A new day, fresh tide, and gorgeous weather. We are back on track this year, aside from a bit of lingering May bloom, the coast is pretty clear. I received a very cool delivery this week, a rod that I’ve been wanting to get my hands on. The Savage Gear SGS8. It’s a collaborative effort between Henry Gilbey and Mads Grosell. Designed solely as a lure-launching bass machine. The most expensive lure rod Savage Gear have produced at £300, ouch. It’s a tackle tart’s dream with 1100 Toray carbon and Fuji Torzite guides. I was keen to put it through its paces, but sad to retire my trusty old Salt CCS, a reasonably-priced rod that has served me well. Softer rods can be heaps of fun for bass. Many early lure rods have softer fish playing actions that are lost on modern carbon. When range is necessary there has to be a compromise.
I started my session covering ground, distance casting with metals. I launched them to the horizon, allowing them to sink and slowly jigged them back. Walk, cast, fish, walk, cast, fish, a man on a mission. I continued this process for about 45 minutes, and suddenly found a school of bass. Three fish in consecutive casts, fierce little fighters around 40cms. After the bites dried up, I carried on fishing and roaming for another 10 minutes or so. I felt a tap and hooked up with a small schoolie, followed shortly after by another fish. I had found good ground and decided to scale up, hoping for a larger fish.
I rigged up a 31g 13cm Sandeel Shad and cast back into the productive area. I felt a few taps from smaller fish but didn’t connect. Continuing my search for bass, I waded deeper into the surf amongst the pounding waves. Perhaps if I could gain a little range there may be a better fish behind the schoolies. My hunch proved correct, a few jigs into a long cast the tip slammed around. I was in! A much better bass. Drag-screaming runs and adrenaline-fuelled lunges followed as I fought a strong fish amongst breaking waves. I balanced the fight between dodging big breakers and playing the fish, a difficult task. The fight was ultimately won, I reached down to net the fish taking a wave to the face! The soaking didn’t matter as I had netted my prize. A beautiful bass around 6lb. An awesome fish to reward the day’s effort. Nothing that followed came close in size, but I was thrilled to experience that magical moment.
COASTAL BASS FISHING
Tackling barren sections of coast for bass can be challenging. My go-to approach is to cover ground. The shoals can move quite fast, and surprise you when they do turn up. Long-casting metals and crankbaits are perfect for the roving approach. Once I find fish, I often like to pick apart an area with soft plastics. There are hidden features to target, and finding those can bring bonus fish. I pay attention to the birds, if I see gulls diving it’s a good indication of a baitfish shoal, hopefully, the bass aren’t far behind.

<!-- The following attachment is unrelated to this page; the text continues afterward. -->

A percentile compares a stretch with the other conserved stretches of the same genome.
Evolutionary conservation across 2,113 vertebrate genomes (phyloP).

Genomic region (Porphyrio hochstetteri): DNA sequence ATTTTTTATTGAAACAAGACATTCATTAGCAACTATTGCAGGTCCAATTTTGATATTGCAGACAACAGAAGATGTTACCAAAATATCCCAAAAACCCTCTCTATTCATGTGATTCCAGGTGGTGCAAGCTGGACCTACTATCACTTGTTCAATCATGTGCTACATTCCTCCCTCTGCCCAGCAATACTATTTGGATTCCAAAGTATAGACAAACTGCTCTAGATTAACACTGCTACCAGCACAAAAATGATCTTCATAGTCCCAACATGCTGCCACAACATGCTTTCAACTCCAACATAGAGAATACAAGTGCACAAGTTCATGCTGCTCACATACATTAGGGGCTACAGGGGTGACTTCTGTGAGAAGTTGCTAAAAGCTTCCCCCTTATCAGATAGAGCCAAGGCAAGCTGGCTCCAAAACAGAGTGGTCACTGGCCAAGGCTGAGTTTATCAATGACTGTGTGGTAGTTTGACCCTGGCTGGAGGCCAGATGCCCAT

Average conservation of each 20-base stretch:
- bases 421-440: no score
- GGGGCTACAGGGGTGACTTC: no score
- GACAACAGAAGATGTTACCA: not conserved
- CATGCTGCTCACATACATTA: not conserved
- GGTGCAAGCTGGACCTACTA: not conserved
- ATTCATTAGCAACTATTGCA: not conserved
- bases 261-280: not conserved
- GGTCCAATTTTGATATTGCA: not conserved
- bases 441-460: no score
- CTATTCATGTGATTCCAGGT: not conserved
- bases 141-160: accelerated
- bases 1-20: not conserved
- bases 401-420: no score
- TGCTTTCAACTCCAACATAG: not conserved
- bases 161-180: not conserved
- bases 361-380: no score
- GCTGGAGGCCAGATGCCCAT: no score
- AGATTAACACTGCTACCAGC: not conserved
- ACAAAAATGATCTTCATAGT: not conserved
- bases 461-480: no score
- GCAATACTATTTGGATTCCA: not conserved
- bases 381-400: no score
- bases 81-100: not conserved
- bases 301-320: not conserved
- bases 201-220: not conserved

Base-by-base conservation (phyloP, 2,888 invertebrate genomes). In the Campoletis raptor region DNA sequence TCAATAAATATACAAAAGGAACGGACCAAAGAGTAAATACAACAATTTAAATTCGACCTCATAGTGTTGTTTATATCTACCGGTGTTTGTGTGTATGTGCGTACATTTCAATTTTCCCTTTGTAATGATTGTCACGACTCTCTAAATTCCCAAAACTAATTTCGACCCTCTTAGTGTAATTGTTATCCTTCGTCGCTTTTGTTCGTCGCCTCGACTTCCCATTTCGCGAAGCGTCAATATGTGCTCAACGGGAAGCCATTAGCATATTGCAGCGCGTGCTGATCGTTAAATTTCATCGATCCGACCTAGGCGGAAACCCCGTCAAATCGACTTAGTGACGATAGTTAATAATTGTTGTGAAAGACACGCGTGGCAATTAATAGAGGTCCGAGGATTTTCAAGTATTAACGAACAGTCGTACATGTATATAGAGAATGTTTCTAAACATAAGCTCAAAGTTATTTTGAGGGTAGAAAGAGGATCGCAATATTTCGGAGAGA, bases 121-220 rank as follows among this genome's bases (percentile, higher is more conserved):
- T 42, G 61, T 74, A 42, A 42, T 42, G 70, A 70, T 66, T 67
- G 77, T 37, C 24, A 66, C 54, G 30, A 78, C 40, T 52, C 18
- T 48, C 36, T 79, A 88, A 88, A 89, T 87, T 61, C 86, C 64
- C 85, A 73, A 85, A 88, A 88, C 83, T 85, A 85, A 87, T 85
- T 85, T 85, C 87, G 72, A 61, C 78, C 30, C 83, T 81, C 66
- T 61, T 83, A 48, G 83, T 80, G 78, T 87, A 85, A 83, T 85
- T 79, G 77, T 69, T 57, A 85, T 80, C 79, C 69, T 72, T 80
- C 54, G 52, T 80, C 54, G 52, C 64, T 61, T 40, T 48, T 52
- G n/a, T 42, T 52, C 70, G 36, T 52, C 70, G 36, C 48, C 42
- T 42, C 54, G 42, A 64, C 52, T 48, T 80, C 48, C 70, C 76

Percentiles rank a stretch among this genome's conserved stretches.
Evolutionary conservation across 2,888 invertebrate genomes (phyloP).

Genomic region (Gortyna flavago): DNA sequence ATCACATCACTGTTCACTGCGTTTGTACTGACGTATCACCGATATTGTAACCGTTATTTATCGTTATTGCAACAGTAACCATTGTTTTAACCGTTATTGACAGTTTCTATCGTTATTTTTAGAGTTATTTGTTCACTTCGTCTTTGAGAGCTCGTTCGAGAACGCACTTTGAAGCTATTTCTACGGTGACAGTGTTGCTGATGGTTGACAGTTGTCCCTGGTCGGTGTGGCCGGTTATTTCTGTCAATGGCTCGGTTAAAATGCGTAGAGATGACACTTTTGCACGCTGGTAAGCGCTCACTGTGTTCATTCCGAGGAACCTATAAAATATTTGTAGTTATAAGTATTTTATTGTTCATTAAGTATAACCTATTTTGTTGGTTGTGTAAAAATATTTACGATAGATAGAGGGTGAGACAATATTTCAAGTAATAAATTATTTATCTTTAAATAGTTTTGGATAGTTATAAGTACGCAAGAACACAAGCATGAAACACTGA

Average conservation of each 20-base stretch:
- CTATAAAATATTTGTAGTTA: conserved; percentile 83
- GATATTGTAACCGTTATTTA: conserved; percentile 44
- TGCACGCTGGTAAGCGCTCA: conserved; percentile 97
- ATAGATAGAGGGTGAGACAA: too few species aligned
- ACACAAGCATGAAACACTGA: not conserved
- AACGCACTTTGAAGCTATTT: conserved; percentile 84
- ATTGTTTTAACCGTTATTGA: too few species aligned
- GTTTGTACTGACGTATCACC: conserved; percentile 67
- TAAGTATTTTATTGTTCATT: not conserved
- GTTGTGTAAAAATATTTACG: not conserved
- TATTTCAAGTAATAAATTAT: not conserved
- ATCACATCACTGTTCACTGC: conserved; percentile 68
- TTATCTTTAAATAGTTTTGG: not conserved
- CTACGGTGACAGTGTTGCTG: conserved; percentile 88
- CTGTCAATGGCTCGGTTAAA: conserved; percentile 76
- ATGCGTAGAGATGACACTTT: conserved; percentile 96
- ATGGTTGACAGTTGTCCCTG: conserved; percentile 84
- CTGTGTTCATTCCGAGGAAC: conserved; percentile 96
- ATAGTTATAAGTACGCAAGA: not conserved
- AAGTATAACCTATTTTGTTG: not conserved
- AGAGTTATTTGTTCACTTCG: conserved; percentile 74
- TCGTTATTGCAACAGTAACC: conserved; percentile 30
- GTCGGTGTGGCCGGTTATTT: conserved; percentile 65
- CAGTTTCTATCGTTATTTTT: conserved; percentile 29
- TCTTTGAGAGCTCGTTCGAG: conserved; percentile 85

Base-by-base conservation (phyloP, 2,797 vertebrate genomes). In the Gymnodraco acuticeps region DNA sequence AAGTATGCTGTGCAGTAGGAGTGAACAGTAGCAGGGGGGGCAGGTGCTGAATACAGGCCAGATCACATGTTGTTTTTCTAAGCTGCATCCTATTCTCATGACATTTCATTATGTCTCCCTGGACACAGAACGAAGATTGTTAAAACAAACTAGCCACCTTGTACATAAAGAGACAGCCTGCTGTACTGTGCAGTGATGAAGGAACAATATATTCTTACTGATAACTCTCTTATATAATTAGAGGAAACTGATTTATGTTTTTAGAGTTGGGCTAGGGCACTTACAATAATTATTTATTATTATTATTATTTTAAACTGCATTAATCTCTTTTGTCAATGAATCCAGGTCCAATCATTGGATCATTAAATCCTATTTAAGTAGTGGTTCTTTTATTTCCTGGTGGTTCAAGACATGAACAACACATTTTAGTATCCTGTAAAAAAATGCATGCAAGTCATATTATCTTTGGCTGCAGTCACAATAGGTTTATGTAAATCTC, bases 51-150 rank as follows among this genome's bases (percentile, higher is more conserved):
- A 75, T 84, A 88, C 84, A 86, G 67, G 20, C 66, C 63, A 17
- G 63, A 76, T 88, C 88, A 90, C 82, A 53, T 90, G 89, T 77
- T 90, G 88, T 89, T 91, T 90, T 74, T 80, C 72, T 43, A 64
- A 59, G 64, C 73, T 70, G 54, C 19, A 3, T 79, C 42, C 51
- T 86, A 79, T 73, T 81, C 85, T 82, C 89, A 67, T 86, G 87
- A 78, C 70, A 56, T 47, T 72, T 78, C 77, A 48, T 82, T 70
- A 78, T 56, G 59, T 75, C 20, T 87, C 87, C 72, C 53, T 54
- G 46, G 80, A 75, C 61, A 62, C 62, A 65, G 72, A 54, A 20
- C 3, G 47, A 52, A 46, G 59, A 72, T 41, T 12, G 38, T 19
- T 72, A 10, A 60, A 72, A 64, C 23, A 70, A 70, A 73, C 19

Other features are noticeable on the lowest tides. Changes in depth, contour, bottom texture, gulleys etc. It’s worth finding a reference point on shore to locate these features once submerged. Often a small feature can attract fish. Sometimes break water indicates a change of depth or contour and is well worth targeting. Looking for lines caused by current can give you an idea of where the fish may be sitting. Moving water brings a steady stream of food. There’s often much more going on than first meets the eye.
ROD AND REEL
Traveling light is essential, picking a rod that covers all techniques helps. Long rods aid in casting but good balance equals comfort throughout the day. I find rods around 9ft, paired with a 4000 size reel, feel good in the hand. Casting weights around 15-40g cover most styles, but you may not get the optimum performance when fishing with lures under 30g. So, for anglers that prefer smaller hard lures and soft plastics, a rod in the 10-30g range is better suited.
I fish heavy braid. 20lb stands up to saltwater and abuse, with a matching fluorocarbon leader you can feel confident in the limitations of your gear. Knots are where most set-ups fail. I will explain the two I use to maintain maximum breaking strain with my tackle. First is the Back-to-Back Uni Knot. My favourite due to high strength. I use this to join braid to leader. I often double up on the braid to reduce wear over multiple big casts. I’m not a fan of swivels and clips, my go-to knot for attaching lures is the Non-Slip Loop. Having a loop attaching the lure improves lure movement and reduces line twist.
Both knots adapt nicely to freshwater use and are definitely worth learning.
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